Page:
Power, Patriarchy, and Gender Conflict in the Vietnamese Immigrant Community

Citation:

Kibria, Nazli. 1990. “Power, Patriarchy, and Gender Conflict in the Vietnamese Immigrant Community.” Gender and Society 4 (1): 9-24.

Author: Nazli Kibria

Abstract:

Based on an ethnographic study of women's social groups and networks in a community of Vietnamese immigrants recently settled in the US, this article explores the effects of migration on gender roles and power. The women's groups and networks play an important role in the exchange of social and economic resources among households and in the mediation of disputes between men and women in the family. These community forms are an important source of informal power for women, enabling them to cope effectively with male authority in the family. Yet, despite their increased power and economic resources, these women supported a patriarchal social structure because it preserved their parental authority and promised greater economic security in the future.

Topics: Displacement & Migration, Migration, Economies, Gender, Women, Gender Roles, Gendered Power Relations, Patriarchy, Gender Hierarchies, Gender Equality/Inequality, Households Regions: Americas, North America, Asia, Southeast Asia Countries: United States of America, Vietnam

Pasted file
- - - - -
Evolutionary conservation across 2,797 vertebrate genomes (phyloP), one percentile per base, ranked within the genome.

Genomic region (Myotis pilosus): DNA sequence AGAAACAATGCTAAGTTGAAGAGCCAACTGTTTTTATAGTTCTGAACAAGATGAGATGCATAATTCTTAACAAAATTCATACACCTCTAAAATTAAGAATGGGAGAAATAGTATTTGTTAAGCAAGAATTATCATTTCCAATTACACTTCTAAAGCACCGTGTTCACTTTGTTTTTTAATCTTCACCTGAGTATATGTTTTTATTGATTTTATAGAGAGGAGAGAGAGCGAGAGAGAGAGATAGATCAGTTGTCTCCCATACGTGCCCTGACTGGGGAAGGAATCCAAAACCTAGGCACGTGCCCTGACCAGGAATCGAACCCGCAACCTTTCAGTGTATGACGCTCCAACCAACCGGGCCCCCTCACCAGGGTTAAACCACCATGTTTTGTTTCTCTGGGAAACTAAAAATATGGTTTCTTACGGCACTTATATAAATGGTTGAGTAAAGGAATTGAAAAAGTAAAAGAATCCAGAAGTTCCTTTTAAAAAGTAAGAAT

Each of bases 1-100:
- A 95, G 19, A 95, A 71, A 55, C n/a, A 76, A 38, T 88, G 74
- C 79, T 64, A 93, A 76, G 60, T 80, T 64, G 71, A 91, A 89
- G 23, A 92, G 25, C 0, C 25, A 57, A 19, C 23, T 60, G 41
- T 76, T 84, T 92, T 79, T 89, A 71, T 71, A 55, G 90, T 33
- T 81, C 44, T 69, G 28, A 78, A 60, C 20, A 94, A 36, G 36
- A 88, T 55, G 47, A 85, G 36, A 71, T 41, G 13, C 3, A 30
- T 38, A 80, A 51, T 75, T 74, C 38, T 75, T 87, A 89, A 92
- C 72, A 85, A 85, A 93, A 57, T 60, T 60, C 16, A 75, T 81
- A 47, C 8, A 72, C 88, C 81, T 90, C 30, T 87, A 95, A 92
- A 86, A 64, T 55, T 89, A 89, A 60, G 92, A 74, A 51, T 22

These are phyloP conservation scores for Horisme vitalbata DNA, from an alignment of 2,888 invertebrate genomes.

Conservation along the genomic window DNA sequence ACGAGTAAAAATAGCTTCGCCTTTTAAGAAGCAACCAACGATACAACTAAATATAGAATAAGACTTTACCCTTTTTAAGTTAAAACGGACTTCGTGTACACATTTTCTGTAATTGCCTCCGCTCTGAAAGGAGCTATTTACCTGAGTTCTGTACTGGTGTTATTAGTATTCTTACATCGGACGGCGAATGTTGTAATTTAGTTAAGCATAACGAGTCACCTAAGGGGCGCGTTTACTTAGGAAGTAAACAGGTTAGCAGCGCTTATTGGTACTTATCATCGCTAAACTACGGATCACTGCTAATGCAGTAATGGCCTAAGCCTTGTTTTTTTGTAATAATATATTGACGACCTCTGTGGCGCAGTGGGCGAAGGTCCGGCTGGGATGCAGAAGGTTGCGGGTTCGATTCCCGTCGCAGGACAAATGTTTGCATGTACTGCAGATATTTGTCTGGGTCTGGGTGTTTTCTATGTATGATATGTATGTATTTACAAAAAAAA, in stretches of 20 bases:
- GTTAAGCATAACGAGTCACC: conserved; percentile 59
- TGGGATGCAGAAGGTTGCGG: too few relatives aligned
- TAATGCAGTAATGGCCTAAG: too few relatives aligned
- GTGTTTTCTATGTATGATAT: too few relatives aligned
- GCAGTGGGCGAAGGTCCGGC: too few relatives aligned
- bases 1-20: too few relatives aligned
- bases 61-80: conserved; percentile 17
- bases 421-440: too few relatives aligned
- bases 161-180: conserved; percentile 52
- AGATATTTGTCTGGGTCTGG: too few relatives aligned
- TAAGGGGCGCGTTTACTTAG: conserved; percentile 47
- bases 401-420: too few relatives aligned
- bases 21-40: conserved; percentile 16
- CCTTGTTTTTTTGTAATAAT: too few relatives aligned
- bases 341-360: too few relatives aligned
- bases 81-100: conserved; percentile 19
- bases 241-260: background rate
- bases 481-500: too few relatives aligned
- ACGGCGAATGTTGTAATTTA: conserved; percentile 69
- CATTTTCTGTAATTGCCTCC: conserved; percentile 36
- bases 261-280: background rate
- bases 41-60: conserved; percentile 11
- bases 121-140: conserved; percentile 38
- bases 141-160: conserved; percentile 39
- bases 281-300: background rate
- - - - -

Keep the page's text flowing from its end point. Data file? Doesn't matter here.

Year: 1990

© 2017 CONSORTIUM ON GENDER, SECURITY & HUMAN RIGHTSLEGAL STATEMENT All photographs used on this site, and any materials posted on it, are the property of their respective owners, and are used by permission. Photographs: The images used on the site may not be downloaded, used, or reproduced in any way without the permission of the owner of the image. Materials: Visitors to the site are welcome to peruse the materials posted for their own research or for educational purposes. These materials, whether the property of the Consortium or of another, may only be reproduced with the permission of the owner of the material. This website contains copyrighted materials. The Consortium believes that any use of copyrighted material on this site is both permissive and in accordance with the Fair Use doctrine of 17 U.S.C. § 107. If, however, you believe that your intellectual property rights have been violated, please contact the Consortium at info@genderandsecurity.org.